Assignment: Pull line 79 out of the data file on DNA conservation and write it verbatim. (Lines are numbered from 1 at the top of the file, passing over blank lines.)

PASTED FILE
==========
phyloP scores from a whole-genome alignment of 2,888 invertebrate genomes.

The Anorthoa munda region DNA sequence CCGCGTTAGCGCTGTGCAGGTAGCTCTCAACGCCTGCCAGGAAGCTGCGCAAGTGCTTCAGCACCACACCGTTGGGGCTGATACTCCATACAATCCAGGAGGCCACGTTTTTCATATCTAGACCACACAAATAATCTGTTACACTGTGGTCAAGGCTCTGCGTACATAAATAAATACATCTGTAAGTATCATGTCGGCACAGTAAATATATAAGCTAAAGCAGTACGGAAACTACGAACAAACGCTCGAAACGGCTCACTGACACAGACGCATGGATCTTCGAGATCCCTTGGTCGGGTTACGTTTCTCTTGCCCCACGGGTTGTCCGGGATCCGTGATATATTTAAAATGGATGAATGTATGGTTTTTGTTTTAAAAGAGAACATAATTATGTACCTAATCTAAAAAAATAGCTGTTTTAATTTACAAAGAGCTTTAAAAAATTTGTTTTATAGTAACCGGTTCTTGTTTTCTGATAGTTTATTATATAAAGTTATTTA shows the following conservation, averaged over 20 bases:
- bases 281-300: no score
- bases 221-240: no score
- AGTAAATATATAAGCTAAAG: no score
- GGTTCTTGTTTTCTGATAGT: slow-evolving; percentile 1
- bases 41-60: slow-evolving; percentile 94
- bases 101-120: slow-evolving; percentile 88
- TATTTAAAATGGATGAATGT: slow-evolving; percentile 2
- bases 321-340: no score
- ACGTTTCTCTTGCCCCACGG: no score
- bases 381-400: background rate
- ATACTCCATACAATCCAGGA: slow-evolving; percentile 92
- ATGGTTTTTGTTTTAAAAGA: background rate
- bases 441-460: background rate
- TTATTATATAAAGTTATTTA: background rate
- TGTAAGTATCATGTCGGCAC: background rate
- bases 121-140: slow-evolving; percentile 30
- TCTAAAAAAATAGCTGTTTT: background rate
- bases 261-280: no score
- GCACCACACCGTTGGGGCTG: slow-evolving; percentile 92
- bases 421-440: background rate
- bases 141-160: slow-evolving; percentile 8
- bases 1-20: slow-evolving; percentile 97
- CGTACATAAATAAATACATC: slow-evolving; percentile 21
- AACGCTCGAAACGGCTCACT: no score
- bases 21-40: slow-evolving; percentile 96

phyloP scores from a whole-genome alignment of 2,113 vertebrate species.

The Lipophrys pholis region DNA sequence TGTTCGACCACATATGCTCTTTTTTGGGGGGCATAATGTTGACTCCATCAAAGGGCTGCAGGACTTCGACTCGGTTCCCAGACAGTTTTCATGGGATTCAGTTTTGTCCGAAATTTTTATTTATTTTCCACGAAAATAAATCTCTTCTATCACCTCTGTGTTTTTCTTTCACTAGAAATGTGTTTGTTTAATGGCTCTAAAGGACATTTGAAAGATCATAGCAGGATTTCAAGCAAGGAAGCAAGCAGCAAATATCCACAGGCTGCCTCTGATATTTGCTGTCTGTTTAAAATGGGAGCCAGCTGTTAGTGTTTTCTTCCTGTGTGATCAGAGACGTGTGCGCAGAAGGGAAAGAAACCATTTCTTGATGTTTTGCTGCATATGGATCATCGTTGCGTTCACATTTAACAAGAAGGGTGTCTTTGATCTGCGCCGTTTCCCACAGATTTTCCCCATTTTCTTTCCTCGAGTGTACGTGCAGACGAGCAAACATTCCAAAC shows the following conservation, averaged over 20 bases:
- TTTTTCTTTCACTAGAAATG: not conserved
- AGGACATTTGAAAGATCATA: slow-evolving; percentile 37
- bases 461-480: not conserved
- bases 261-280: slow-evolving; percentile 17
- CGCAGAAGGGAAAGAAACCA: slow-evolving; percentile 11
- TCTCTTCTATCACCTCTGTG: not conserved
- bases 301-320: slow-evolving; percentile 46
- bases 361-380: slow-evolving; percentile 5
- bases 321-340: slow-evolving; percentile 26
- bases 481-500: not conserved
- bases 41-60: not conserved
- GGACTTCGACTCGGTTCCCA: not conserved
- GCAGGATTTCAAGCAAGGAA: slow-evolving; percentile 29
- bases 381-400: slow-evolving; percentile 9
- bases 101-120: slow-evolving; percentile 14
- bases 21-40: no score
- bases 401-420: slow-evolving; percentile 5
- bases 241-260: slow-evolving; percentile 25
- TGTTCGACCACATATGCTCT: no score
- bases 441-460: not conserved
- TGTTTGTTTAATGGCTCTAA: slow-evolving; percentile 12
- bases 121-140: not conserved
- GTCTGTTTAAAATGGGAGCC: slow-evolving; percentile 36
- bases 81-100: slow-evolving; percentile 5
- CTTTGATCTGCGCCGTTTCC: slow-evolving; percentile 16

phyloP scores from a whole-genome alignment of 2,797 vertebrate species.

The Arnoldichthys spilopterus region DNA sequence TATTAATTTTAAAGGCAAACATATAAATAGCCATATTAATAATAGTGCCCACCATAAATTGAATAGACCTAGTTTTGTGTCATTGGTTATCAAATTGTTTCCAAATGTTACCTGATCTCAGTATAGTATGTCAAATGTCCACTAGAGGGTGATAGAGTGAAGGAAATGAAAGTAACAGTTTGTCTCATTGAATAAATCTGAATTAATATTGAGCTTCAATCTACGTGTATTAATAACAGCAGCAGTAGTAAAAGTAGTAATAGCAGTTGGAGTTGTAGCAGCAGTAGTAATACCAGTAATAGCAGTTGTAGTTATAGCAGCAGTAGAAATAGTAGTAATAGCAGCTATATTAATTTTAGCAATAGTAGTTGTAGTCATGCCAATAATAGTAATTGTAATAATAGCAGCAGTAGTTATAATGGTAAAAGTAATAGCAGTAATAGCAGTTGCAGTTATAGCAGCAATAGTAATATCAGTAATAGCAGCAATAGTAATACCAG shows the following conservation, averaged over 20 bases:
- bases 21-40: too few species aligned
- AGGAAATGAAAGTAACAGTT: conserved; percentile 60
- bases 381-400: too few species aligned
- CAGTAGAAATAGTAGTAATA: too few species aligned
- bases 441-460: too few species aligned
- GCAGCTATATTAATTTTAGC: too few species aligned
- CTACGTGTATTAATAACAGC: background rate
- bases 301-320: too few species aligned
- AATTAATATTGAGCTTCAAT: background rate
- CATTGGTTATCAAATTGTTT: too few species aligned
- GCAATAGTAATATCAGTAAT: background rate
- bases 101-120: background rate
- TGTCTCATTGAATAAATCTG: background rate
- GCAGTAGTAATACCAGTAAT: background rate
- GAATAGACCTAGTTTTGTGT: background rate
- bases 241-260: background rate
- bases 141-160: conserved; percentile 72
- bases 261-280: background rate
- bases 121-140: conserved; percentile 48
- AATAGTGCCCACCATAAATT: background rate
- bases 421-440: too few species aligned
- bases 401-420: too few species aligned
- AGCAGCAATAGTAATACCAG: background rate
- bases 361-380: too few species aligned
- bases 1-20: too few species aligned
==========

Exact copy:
- AGCAGCAATAGTAATACCAG: background rate